Many ambitious people are always in the pursuit of knowledge, but they don’t always find what they are looking for. Sometimes ignorance truly is better than what you discover in the long run and you don’t know that until it’s too late. Having a conflict between a child and a parent isn’t always just in teenage years. No matter what a kid and a parent do, they will never see eye to eye all the time and that is just how it is. The truth of the matter is, revenge is a desire that can overcome somebody in retaliation to something or someone who has done harm.
There will always be something new to learn, which means more people in pursuit of the unknown. 2. )"You can blast my other passions; but revenge remains -- revenge, henceforth dearer than light of food! I may die, but first you, my tyrant and tormentor, shall curse the sun that gazes on your misery. ” 1. The monster is talking towards Frankenstein during which time the quote was said. 2. At this point in the book, Frankenstein refused the monster its request to make another creature like him and got rid of the unfinished creation. The monster is very upset and tells Frankenstein that he will have his revenge. 3.
This quote is on page 123 of the novel. 4. This quote relates to the theme revenge because the monster feels so angry at Frankenstein, that he feels revenge is the only way to solve his problems. Once something angers a being, a passion for revenge is often the retaliation that occurs. 3. ) "Learn from me, if not by my precepts, at least by my example, how dangerous is the acquirement of knowledge and how much happier that man is who believes his native town to be the world, than he who aspires to become greater than his nature will allow. " 1. Frankenstein is speaking to Captain Walton as he begins his story. 2.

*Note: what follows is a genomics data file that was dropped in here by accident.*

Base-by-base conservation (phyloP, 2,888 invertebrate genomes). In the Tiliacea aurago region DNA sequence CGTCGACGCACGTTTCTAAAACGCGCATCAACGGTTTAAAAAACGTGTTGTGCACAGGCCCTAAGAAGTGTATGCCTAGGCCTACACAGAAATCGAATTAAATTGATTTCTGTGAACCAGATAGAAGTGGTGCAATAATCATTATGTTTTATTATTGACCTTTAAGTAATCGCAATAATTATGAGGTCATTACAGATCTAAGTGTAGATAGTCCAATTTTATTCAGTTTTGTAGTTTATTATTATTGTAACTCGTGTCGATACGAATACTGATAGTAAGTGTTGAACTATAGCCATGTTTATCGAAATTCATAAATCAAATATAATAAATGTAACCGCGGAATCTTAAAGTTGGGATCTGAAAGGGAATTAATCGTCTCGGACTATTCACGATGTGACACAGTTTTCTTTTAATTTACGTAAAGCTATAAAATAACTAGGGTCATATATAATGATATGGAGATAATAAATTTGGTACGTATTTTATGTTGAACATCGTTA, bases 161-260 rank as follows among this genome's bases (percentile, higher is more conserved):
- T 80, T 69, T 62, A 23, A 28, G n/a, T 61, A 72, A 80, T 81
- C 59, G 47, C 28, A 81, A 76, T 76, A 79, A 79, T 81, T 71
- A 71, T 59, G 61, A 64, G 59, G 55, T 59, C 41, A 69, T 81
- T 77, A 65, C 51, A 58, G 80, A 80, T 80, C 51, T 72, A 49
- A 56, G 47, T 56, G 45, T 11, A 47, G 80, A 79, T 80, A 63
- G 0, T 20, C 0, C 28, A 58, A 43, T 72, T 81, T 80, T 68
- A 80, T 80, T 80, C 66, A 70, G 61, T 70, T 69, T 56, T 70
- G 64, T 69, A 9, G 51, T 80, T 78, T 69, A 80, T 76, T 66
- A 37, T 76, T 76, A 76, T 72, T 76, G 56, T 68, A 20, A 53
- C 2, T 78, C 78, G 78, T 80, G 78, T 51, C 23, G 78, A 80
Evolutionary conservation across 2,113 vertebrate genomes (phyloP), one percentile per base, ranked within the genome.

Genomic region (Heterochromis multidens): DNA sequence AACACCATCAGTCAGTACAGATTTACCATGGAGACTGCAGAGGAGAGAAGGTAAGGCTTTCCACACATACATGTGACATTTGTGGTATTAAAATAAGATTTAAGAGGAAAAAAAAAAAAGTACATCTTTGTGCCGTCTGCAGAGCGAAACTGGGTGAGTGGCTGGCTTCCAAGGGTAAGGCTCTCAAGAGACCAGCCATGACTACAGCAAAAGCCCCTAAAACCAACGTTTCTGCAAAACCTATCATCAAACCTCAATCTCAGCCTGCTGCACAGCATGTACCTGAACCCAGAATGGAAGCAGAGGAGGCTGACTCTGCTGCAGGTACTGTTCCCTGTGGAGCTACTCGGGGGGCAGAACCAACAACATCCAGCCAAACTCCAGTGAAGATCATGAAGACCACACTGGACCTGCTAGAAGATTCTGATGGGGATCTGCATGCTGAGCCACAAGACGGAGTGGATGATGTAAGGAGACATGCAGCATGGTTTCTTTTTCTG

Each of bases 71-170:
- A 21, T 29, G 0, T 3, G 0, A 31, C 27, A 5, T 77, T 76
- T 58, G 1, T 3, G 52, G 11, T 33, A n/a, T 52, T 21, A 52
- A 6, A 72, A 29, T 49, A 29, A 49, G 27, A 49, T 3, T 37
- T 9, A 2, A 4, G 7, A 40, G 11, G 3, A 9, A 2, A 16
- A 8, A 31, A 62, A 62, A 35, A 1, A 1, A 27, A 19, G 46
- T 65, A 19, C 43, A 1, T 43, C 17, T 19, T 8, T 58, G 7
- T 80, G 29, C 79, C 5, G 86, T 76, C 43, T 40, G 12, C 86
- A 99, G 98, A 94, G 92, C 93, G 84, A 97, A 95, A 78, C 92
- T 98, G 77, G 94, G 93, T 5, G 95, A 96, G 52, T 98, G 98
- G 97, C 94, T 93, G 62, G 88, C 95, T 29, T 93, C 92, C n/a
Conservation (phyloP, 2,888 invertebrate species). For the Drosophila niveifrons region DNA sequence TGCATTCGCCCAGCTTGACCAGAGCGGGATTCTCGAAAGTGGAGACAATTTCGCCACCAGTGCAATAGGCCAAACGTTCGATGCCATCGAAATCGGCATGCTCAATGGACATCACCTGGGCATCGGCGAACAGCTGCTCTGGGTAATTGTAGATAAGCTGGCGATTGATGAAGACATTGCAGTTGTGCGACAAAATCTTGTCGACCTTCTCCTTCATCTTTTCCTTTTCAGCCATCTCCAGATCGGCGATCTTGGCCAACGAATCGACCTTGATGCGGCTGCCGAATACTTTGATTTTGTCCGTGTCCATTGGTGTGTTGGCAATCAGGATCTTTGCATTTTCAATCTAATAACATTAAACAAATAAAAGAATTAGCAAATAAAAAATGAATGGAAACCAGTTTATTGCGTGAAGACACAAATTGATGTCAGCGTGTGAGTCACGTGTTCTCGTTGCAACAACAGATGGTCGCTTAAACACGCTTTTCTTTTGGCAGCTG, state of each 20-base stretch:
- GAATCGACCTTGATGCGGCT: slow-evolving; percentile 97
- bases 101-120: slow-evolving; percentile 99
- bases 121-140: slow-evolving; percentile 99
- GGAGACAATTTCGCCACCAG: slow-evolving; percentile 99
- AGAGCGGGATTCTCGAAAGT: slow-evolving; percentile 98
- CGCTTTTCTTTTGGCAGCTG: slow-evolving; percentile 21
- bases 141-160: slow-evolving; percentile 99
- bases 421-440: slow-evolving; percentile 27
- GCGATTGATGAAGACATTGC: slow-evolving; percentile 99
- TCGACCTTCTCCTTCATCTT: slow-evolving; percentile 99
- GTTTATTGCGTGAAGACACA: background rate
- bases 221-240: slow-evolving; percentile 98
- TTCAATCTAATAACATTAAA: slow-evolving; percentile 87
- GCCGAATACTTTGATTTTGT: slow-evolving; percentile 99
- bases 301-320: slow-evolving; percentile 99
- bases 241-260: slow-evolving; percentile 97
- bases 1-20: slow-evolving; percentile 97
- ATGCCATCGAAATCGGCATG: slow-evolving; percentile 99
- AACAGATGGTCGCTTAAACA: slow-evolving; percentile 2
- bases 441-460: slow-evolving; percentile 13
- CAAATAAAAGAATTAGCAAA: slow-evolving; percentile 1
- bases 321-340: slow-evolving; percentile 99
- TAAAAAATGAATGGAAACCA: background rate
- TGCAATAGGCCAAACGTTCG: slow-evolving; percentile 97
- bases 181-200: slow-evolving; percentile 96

Captain Walton is sitting with Frankenstein during which time he is starting to tell the Captain about all of the horrific things that have happened to him and what he should learn and take with him from his story. 3. This quote resides on page 31 of Frankenstein. 4. What Frankenstein says in this quote definitely relates to the theme “pursuit of knowledge” because Victor Frankenstein wanted to learn so much, that he couldn’t see what was happening around him. His pursuit of knowledge took over him, as it does most people who are eager to learn. 4. ) "Oh! My creator, make me happy; let me feel gratitude towards you for one benefit!
Let me see that I excite the sympathy of some existing thing; do not deny me my request! " 1. The monster is speaking to Frankenstein earnestly. 2. The monster is asking Frankenstein for one favor so he may be accepted. He wants him to make another creature like him, only female. 3. This quote is on page 105. 4. This quote relates to the theme conflict with parent and child because it shows how the monster and Frankenstein haven’t gotten along, which is why the monster is pleading so sincerely. This is similar with parents and children today: they don’t always get along or follow each other, no matter how desperate they seem.